ENTREPRENEUR: Brett Dawson’s life after Dimension Data
After winding up his tenure at the helm of Dimension Data two years ago, the tech sector veteran has shifted gear to incubate disruptive start-ups
With a track record as enviable as former Dimension Data CEO Brett Dawson’s, you’d think his investing in a gifting service would be an odd choice.
But tech start-ups that are looking ahead to the "fourth industrial revolution" to disrupt the way we have always done things are exactly where Dawson sees growth. He has launched a venture capital firm of his own called Campan, which will target start-ups specialising in technology solutions.
Dawson, who has spent a year quietly putting Campan together, has already made six investments.
He says Campan will provide mentoring and financial and other resources to the start-ups, all intended to improve their chances of success.
"Campan is a vehicle through which I can live out my passion for enabling new companies that use technology as an engine to make substantial positive differences," he says.
The companies in which he has invested are WeGather, a website aimed at improving users’ experience of online content; BrandHubb, which wants to revolutionise how consumers interact with the brands they love; Fourex, which aims to make forex trading fast, easy and efficient; and UK-based Free2Cycle, which hopes to transform the cycling commuter business model. Its other investments are IT security firm Ubusha Technologies and Wrapistry, which claims to provide the "ultimate gifting experience".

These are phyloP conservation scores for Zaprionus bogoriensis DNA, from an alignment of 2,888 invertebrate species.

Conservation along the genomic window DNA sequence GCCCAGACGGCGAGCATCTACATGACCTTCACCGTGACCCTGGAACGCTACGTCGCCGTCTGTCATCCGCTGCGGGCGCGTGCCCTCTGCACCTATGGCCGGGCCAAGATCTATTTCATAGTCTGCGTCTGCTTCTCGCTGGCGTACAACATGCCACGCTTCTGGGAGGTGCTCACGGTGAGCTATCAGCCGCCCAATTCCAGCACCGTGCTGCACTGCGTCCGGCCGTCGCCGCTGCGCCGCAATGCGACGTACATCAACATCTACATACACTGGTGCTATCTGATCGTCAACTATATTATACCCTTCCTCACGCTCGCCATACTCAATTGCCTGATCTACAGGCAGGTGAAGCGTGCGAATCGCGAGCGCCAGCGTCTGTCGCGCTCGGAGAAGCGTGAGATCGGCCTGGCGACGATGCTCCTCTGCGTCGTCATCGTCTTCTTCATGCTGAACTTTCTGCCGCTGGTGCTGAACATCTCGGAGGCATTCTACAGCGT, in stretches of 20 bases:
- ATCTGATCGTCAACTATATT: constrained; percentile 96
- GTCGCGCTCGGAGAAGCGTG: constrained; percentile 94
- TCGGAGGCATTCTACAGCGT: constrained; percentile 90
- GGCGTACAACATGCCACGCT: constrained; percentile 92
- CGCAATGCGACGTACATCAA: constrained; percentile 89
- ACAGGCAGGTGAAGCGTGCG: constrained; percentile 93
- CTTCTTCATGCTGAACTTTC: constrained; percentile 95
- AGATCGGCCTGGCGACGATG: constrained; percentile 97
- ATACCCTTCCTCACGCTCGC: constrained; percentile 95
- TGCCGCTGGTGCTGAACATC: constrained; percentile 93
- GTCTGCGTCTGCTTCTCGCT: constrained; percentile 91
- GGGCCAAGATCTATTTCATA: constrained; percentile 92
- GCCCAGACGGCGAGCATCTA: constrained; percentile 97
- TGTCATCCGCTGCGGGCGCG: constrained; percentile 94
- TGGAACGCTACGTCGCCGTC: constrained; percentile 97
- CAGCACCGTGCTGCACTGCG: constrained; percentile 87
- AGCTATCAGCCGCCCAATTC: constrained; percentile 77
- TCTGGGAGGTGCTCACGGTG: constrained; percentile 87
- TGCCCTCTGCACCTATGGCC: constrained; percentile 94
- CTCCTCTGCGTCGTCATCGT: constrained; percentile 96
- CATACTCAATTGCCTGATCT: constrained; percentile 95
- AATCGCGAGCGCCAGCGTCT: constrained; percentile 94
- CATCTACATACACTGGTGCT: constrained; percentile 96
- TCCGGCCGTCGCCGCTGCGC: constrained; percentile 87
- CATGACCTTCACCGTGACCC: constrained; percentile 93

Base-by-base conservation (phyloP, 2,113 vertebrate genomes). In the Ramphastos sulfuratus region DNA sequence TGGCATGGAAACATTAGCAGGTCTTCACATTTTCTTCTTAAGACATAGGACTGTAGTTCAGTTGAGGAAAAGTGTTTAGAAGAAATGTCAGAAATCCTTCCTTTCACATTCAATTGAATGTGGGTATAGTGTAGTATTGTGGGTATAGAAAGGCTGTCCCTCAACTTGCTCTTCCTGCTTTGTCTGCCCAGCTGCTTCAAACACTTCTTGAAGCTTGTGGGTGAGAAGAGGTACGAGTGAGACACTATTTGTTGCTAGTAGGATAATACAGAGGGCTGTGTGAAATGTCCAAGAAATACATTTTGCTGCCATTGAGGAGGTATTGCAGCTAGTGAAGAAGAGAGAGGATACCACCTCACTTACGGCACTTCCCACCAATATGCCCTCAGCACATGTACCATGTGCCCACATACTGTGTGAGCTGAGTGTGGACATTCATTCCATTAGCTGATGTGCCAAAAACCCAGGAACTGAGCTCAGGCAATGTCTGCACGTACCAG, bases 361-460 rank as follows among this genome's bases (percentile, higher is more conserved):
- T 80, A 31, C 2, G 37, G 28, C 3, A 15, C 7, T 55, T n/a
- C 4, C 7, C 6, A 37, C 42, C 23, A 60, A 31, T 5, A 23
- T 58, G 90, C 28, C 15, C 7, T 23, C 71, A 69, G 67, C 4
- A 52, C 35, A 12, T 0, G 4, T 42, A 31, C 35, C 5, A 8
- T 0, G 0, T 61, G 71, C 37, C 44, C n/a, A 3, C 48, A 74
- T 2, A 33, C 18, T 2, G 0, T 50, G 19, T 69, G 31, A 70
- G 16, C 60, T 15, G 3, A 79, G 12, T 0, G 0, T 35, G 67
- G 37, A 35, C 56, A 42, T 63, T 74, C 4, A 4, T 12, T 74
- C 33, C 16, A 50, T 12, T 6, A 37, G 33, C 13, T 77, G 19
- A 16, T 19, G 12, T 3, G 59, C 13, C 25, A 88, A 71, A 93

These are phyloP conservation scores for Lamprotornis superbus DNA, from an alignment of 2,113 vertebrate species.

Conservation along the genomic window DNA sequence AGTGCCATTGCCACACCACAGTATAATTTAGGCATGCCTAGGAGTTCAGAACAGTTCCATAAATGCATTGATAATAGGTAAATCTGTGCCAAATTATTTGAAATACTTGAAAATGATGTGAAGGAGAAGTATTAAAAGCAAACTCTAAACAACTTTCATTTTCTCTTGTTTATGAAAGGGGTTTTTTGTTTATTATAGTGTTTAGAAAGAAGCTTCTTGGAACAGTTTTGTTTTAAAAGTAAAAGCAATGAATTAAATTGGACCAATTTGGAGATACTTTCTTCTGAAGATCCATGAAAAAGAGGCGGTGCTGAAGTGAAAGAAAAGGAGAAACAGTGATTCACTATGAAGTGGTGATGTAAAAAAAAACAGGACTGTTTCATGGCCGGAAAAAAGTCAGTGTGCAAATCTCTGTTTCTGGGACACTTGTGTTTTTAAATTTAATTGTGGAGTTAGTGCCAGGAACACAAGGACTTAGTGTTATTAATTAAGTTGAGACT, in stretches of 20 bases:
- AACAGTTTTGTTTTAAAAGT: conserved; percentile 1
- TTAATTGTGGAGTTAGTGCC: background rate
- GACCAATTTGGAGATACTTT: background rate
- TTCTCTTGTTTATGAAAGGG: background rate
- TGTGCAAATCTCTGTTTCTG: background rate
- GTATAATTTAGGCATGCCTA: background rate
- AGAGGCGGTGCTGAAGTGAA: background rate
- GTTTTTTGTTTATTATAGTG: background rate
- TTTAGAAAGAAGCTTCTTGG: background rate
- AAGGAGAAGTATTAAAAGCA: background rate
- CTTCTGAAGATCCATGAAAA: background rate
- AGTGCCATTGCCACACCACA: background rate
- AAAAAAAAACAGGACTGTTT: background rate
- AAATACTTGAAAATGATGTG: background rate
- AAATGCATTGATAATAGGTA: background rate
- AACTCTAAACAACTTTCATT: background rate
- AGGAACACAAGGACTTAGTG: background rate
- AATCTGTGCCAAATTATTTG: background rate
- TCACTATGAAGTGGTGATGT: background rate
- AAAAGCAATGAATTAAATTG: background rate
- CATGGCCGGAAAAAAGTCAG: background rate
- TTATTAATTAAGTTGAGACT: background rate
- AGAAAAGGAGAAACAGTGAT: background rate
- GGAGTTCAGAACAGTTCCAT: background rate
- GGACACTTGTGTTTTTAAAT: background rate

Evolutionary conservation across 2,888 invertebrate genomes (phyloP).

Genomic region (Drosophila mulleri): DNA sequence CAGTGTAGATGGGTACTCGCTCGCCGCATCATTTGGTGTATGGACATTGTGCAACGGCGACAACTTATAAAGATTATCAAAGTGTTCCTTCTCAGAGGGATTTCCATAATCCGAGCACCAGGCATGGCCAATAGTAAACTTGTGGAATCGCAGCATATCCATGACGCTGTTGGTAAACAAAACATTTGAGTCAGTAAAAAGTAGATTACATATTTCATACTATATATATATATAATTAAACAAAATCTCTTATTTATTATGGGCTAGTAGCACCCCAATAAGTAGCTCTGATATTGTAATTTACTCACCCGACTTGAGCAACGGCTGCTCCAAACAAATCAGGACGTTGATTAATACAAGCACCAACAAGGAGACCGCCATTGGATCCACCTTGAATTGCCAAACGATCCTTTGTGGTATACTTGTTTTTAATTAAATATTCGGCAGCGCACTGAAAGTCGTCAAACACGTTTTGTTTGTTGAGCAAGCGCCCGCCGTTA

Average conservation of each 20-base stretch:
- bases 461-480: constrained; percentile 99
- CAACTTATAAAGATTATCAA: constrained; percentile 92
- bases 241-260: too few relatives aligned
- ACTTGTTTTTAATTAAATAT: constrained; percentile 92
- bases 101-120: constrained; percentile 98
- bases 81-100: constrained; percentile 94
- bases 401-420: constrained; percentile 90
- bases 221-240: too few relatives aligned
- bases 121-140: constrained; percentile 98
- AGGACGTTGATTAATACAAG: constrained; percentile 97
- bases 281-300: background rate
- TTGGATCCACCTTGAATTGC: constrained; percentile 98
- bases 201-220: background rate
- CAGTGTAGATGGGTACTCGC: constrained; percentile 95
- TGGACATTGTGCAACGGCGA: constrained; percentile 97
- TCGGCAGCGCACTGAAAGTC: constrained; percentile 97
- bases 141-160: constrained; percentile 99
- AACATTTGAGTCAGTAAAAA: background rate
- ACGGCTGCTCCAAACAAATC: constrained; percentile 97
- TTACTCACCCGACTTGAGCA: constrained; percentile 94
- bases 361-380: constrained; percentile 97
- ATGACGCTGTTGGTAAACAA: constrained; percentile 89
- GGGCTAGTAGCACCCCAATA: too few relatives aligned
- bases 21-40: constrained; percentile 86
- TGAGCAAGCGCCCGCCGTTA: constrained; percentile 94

Dawson says: "We are entering an age where technology, data and business are wholly intertwined, leading to huge changes in efficiency and customer service."
It is this gap that he hopes to capitalise on.
And Dawson has invested his own money into Campan.
"The initial investment is my own. I am taking the initial risk on this," he says.
In future, Campan will raise funds.
The start-ups that have partnered with Campan came through referrals and also personal contact with Dawson or his networks. Campan will take an equity stake of between 10% and 20% or more, depending on the structure of the agreement and the finances needed. Dawson will also sit on the boards of the start-ups.
All the start-ups that Campan has invested in are set to challenge existing business models, and will do that by applying technologies such as automation, artificial intelligence, data exchanges and cloud-based solutions.
Dawson’s shift to tech start-ups is quite a jump from the Dimension Data that he first took charge of in 2004.
"I was lucky to have had a good run at Didata and I was thinking about what was next as I was too young to retire. I wanted to do something that would have an impact," he says.
His tenure coincided with rapid change in the technology sector, but he was able to take maximum advantage of that. Didata quadrupled in size under Dawson’s watch, which lasted for a rather lengthy 12 years.
As for the name Campan, Dawson says his investment firm is named after a leopard at the Sabi Sands Game Reserve bordering the Kruger National Park, which Dawson and his family have visited frequently since the early 2000s.